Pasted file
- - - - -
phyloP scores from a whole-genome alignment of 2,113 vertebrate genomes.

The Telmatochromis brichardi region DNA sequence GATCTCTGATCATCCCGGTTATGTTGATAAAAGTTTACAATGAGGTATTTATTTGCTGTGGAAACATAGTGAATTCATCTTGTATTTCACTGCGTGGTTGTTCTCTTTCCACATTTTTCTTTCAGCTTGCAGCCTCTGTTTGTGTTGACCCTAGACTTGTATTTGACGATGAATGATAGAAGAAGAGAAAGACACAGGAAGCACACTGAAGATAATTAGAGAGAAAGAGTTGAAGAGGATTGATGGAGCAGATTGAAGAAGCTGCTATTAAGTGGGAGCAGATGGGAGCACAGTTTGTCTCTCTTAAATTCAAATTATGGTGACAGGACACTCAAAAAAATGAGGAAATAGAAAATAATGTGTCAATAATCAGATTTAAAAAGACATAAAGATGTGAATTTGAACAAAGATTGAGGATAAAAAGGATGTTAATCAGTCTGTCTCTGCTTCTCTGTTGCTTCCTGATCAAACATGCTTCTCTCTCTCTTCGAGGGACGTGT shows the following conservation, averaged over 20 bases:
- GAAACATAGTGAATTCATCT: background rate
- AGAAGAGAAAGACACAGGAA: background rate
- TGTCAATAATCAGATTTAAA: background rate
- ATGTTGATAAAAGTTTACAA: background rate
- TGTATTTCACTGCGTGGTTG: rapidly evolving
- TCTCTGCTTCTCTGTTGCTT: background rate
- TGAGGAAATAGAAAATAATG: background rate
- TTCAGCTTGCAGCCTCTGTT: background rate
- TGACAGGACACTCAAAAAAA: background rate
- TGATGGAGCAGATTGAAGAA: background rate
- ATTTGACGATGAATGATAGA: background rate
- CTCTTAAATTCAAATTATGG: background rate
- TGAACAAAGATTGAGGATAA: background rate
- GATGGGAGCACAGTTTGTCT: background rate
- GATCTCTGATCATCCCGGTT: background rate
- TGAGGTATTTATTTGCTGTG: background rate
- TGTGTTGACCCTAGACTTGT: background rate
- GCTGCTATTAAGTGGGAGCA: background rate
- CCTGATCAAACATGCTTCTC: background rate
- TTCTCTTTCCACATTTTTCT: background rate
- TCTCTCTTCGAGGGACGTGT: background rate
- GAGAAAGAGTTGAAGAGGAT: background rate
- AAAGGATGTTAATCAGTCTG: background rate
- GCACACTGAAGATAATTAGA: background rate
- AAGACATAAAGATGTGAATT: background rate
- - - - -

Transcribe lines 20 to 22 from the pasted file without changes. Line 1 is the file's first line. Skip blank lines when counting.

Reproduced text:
- GCTGCTATTAAGTGGGAGCA: background rate
- CCTGATCAAACATGCTTCTC: background rate
- TTCTCTTTCCACATTTTTCT: background rate